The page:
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  1. #1

    Question Mineral removal/cleaning

    Hello all.... Can someone advise on cleaning jars and vases? How to I remove mineral scale etc when I can't get my hand in jar? I have tried SO many things and still have that milky white film! Thank you in advance. I want my items to look as nice as all of yours!

    Thank you ! Fun site, my in-laws would have LOVED it here!

  2. #2
    Senior Member Bottle Master Spirit Bear's Avatar
    Join Date
    Jun 2014
    Location
    Muskegon, Michigan
    Posts
    4,021
    Short answer: the containers have to be professionally "tumbled".

    Detailed answer:

    Experimental Data
    In my time of experimenting, I would use inside the bottle:
    wire brushes: staining remained.
    sulphuric acid: staining remained, one bottle ended up exploding as it overheated and I set it down on a porcelain surface (temperature difference).
    sand/"grit" in Bar Keeper's Friend and water: staining remained.
    other, less volatile cleaning compounds, even mixed: staining remained, toxic gases produced.

    Why does the staining remain?
    Answer: decomposition of the glass, leaching out silicates into the surrounding environment (contents, burial, water), opens up spaces in the glass for environmental contaminates to move in. Thus, the glass is, basically, fosilised. One mineral moves out, another moves in. It is permanent.

    ​Successful Methods of Removing "Mineralisation"
    To remove this staining is to remove the surface layer of the glass. Sanding and heavy polishing can be used, but to get inside the best way to do it is "tumbling" in cutting/polishing compounds with copper pellets. This is expensive but effective, so it is only good for those with monetary means and for the best bottles.

    Problems with Tumbling
    It does come with a risk of breakage, so you have to consider the element of danger. Good bottles should be handled only by people with experience. Embossing becomes less pronounced-- tumbling removes details. Most tumbled bottles look too clean and perfect to be true, for it removes the natural character of the glass. I don't like it. Other people tumble everything.

    So, that is the detailed answer. We do have a section for cleaning bottles.
    Have I not commanded thee? Be strong and courageous. Do not be afraid, neither be thou dismayed: for the Lord thy God is with thee whithersoever thou goest.

    Joshua chapter 1, verse 9.

  3. #3
    Member New Bottler
    Join Date
    Mar 2018
    Location
    Connellsville, PA
    Posts
    89
    Quote Originally Posted by Spirit Bear View Post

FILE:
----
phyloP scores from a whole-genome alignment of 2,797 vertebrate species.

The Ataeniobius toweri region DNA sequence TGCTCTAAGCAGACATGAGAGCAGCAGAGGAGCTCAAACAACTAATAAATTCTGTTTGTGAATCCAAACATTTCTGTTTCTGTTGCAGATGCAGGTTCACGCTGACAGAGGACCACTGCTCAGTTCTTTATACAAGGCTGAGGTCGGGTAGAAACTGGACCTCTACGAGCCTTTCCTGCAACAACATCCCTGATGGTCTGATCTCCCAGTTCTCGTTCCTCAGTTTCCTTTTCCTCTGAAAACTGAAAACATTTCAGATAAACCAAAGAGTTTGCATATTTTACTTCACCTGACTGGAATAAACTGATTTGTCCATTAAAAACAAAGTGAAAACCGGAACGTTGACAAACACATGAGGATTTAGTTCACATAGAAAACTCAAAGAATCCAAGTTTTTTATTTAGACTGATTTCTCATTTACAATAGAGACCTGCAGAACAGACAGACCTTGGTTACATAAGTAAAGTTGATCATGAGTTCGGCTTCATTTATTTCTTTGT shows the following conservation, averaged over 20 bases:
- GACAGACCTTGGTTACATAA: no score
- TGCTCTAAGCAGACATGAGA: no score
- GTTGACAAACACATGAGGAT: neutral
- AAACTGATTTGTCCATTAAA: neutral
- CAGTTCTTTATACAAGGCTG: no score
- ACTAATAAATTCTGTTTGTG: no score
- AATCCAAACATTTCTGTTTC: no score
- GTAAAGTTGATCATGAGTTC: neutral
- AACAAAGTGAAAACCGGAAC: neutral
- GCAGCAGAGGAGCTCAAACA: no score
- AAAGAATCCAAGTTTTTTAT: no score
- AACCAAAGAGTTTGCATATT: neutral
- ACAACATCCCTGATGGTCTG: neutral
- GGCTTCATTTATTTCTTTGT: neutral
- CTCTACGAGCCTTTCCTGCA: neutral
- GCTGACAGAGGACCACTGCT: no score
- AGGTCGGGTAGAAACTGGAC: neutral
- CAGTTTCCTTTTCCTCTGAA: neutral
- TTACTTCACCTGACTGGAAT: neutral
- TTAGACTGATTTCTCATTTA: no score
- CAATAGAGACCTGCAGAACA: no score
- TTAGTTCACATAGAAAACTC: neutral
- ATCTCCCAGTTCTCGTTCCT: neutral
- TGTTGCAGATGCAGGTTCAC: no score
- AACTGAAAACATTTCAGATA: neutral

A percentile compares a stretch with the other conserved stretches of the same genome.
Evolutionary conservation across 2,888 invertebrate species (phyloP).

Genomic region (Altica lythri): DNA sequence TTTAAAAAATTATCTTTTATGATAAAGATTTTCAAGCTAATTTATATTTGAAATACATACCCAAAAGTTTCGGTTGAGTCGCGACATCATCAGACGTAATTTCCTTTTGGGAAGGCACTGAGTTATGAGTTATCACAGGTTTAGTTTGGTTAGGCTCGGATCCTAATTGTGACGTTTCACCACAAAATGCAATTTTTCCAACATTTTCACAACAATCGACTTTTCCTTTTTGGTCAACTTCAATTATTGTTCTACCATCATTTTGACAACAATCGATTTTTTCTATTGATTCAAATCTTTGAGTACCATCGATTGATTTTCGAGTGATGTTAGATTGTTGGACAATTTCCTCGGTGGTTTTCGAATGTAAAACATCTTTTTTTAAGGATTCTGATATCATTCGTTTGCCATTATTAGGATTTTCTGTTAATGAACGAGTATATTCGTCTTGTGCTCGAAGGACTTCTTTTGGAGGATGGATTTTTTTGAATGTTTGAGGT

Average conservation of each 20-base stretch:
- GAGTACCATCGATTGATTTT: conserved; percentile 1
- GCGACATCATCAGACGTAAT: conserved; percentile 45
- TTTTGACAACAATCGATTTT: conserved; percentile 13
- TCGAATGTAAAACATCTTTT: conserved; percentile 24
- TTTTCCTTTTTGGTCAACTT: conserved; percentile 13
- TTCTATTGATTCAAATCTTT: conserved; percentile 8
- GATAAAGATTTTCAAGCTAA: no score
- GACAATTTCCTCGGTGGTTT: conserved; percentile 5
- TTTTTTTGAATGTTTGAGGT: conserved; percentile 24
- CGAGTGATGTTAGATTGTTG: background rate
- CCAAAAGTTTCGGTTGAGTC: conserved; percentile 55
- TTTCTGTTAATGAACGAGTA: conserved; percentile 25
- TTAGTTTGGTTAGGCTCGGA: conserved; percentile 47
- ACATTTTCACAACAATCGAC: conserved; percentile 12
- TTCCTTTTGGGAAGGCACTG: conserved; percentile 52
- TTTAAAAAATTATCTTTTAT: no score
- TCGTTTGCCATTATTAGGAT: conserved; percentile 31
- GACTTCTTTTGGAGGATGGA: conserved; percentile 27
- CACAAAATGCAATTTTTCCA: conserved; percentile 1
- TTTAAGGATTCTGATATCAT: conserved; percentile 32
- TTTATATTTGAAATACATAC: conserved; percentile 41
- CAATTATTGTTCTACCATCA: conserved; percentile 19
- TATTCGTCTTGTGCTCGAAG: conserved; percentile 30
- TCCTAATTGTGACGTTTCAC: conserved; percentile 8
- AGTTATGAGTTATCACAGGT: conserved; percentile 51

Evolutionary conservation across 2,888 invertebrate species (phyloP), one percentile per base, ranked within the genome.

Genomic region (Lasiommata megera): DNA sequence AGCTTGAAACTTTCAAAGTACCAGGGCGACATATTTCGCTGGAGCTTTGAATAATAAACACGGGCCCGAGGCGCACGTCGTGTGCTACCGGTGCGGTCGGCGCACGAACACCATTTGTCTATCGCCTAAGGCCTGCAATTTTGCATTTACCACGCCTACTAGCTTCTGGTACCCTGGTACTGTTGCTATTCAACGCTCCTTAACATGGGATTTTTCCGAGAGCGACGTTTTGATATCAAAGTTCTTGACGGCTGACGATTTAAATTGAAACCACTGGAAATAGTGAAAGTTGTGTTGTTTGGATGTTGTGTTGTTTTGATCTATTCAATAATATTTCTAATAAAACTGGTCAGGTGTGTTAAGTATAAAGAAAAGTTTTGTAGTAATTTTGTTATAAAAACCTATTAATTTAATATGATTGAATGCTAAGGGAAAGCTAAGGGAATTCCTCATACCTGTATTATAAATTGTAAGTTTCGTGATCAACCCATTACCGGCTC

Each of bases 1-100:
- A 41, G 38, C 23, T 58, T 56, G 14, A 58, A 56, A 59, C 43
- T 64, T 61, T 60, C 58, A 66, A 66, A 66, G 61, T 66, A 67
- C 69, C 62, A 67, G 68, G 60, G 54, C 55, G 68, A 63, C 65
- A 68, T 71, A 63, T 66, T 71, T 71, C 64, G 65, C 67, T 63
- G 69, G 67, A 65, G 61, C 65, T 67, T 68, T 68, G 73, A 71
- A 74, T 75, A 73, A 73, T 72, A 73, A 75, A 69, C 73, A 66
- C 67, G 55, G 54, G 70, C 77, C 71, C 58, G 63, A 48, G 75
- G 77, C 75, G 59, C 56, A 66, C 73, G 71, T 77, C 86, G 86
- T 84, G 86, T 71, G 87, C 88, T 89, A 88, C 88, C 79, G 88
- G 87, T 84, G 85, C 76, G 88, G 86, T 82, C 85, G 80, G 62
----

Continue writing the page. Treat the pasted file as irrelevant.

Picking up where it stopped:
Short answer: the containers have to be professionally "tumbled".

    Detailed answer:

    Experimental Data
    In my time of experimenting, I would use inside the bottle:
    wire brushes: staining remained.
    sulphuric acid: staining remained, one bottle ended up exploding as it overheated and I set it down on a porcelain surface (temperature difference).
    sand/"grit" in Bar Keeper's Friend and water: staining remained.
    other, less volatile cleaning compounds, even mixed: staining remained, toxic gases produced.

    Why does the staining remain?
    Answer: decomposition of the glass, leaching out silicates into the surrounding environment (contents, burial, water), opens up spaces in the glass for environmental contaminates to move in. Thus, the glass is, basically, fosilised. One mineral moves out, another moves in. It is permanent.

    ​Successful Methods of Removing "Mineralisation"
    To remove this staining is to remove the surface layer of the glass. Sanding and heavy polishing can be used, but to get inside the best way to do it is "tumbling" in cutting/polishing compounds with copper pellets. This is expensive but effective, so it is only good for those with monetary means and for the best bottles.

    Problems with Tumbling
    It does come with a risk of breakage, so you have to consider the element of danger. Good bottles should be handled only by people with experience. Embossing becomes less pronounced-- tumbling removes details. Most tumbled bottles look too clean and perfect to be true, for it removes the natural character of the glass. I don't like it. Other people tumble everything.

    So, that is the detailed answer. We do have a section for cleaning bottles.
    Also worth mentioning is tumbling can weaken the embossed areas of the glass to the point that it breaks in that section. I had this happen when cleaning a small milk bottle before. Fortunately it wasn't a big loss but it taught me to be more careful.

  4. #4
    Junior Member New Bottler
    Join Date
    Nov 2012
    Posts
    25
    try using denture cleaner. I find it works best if I let it soak for 24 hours.
    Jerry



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